Participants in the nicotine withdrawal study opted for foods high in calories, salt, fat and sugar.
Nicotine withdrawal symptoms are known to be experienced differently by each person, some struggle more than others, but generally peak after 1-3 days of abstinence and gradually diminish over a period of 3-4 weeks. After that, the nicotine should be completely cleared from someone’s system, but the psychological effects tend to linger.
When nicotine enters the bloodstream, it activates the reward and pleasure circuits in the brain by increasing levels of dopamine, a “feel good” neurotransmitter. The substance is also known to affect areas of the brain that regulate breathing, memory (improving it), appetite and heart rate, and the brain can quickly become addicted to this stimulating effect.
Also, smokers tend to smoke when they are socializing with friends, when they are bored, when they need someone to pick me up, etc. Years of doing this condition the brain to associate smoking with pleasure, hence why the psychological symptoms of nicotine withdrawal are difficult to overcome, even if they overcome the physical symptoms.
The physical symptoms of nicotine withdrawal
When the nicotinic receptors in the brain are suddenly deprived of nicotine, the release of dopamine drops. This naturally leads to an uncomfortable feeling and an intense desire to smoke, something the body would have become accustomed to needing for the release of dopamine. Nicotine cravings can last 5 to 30 minutes, can be extremely uncomfortable, and will only begin to subside over time or with the use of nicotine replacement therapy (NRT).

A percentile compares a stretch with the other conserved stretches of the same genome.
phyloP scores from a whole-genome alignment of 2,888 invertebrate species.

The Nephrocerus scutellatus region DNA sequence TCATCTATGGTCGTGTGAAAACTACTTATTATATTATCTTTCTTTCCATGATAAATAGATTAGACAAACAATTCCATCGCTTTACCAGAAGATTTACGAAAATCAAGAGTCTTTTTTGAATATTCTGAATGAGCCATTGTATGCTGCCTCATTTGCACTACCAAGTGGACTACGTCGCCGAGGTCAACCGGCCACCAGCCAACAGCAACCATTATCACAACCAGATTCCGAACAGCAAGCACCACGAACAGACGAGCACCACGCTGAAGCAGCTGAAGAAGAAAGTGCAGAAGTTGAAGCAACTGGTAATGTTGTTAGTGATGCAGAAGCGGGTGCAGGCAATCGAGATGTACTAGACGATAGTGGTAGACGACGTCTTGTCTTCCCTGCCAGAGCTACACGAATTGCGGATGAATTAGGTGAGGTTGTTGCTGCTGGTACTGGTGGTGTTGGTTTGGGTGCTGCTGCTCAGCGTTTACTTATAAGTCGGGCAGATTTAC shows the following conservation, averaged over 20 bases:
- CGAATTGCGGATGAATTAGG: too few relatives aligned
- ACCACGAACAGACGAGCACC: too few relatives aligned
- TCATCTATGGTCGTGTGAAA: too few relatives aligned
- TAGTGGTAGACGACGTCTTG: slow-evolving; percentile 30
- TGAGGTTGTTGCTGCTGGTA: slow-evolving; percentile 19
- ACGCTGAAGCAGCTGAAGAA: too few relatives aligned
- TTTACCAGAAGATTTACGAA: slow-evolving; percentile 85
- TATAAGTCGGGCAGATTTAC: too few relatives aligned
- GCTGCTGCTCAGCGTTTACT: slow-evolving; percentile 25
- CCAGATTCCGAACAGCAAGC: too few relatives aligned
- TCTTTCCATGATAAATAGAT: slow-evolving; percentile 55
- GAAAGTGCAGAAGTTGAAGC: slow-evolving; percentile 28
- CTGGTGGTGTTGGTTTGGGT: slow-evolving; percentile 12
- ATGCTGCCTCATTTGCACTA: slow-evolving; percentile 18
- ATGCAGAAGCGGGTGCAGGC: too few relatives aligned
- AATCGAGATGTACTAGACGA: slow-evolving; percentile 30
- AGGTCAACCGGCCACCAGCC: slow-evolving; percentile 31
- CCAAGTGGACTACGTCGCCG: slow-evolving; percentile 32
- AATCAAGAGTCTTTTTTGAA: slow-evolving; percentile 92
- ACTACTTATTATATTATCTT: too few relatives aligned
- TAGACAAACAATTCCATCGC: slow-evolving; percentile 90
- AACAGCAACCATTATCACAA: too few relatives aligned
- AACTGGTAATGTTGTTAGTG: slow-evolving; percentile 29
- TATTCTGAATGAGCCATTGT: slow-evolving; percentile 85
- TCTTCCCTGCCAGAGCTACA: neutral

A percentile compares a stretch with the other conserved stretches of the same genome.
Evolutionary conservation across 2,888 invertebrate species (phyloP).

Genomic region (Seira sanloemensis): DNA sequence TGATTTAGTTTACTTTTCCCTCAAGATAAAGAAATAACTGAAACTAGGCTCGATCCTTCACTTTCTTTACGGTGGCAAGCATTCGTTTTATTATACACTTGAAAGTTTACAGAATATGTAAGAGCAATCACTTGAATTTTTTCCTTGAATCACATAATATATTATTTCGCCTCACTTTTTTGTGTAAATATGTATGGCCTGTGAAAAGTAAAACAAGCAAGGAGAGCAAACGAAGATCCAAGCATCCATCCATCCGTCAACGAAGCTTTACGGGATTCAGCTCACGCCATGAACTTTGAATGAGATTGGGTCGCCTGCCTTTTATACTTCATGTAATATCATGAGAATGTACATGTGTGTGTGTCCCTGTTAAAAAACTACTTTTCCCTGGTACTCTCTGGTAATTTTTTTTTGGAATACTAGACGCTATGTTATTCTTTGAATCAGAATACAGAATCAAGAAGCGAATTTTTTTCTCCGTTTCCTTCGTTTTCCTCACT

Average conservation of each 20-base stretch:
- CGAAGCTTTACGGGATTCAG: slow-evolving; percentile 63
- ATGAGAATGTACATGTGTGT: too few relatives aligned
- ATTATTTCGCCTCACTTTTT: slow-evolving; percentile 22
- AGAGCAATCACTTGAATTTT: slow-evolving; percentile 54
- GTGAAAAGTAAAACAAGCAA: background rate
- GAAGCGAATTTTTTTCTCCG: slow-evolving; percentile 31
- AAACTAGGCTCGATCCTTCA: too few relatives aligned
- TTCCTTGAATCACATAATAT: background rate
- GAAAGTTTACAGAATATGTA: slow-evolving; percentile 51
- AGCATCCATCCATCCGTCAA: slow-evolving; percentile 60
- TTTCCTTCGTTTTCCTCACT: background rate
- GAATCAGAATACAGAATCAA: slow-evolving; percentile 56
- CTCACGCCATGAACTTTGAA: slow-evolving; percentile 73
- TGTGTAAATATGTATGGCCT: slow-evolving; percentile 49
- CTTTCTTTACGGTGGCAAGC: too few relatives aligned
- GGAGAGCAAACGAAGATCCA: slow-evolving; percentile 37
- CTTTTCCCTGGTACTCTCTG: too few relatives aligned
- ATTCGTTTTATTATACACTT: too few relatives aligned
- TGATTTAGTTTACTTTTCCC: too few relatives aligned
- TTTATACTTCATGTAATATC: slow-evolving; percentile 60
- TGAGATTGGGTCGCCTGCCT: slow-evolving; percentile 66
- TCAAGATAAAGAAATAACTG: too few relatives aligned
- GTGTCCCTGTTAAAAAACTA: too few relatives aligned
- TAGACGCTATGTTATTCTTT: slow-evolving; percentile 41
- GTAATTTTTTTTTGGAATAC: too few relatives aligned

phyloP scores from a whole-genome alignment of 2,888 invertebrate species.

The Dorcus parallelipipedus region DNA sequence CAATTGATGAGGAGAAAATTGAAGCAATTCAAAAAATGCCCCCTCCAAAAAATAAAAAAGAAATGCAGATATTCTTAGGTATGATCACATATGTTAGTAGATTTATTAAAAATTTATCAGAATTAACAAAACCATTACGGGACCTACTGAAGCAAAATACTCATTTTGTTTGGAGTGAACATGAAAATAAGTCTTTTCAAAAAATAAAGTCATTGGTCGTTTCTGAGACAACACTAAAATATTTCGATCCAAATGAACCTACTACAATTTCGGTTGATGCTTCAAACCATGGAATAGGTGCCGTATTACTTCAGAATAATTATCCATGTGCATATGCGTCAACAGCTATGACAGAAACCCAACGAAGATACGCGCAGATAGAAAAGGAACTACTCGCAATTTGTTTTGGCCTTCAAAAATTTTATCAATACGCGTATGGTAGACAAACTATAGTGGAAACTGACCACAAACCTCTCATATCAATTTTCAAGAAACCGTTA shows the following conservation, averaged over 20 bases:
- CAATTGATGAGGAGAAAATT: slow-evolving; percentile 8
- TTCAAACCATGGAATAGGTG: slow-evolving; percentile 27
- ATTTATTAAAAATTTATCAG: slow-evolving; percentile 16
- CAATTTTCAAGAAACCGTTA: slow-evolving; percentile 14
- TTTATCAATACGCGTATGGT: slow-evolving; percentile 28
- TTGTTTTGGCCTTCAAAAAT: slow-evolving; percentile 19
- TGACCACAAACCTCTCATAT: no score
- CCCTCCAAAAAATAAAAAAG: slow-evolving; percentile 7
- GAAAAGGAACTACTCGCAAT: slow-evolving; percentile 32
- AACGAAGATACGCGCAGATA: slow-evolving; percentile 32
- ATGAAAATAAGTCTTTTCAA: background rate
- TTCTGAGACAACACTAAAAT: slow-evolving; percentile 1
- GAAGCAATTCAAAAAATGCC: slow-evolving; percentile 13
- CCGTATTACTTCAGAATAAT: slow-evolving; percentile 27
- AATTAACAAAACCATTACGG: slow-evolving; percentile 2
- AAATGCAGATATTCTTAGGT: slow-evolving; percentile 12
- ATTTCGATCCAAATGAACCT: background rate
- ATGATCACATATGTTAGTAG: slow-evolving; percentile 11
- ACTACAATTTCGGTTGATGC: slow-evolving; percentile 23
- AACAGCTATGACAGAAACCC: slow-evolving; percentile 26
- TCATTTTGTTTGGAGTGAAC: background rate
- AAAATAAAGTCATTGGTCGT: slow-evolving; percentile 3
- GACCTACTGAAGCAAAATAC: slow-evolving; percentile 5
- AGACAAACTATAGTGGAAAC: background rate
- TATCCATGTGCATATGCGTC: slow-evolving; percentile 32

Entitled, “Smoking cessation increases consumption of junk food: the role of the endogenous opioid system“, the study was recently published in the Journal of Drug and Alcohol Dependence. The study’s lead author, Mustafa al’Absi, PhD, a licensed psychologist and professor in the faculty’s Department of Family Medicine and Biobehavioral Health of Medicine from the University of Minnesota, and his team, examined the brain functions responsible for addiction and appetite regulation as a possible preference for junk food during nicotine withdrawal.
The researchers studied a group of smoking and non-smoking participants aged 18 to 75, who were randomly assigned to a 24-hour withdrawal from nicotine products and received either a placebo or 50 mg of naltrexone. . At the end of each session, participants were offered a variety of snacks that differed in calorie levels and in salt, sugar, and fat.
As expected, the research team found that participants in nicotine withdrawal opted for foods high in calories, salt, fat and sugar. They observed that receptors in the opioid system of the brain were involved. “Food choice and consumption were influenced by smoking conditions (withdrawal > ad libitum smokers and non-smokers; p women ; p
To this end, the researchers concluded, the use of foods, especially those that are high in calories, tends to be used to deal with “the negative affect and distress that characterizes the feelings that people feel during smoking cessation.
Trends in nicotine use among American teens in recent years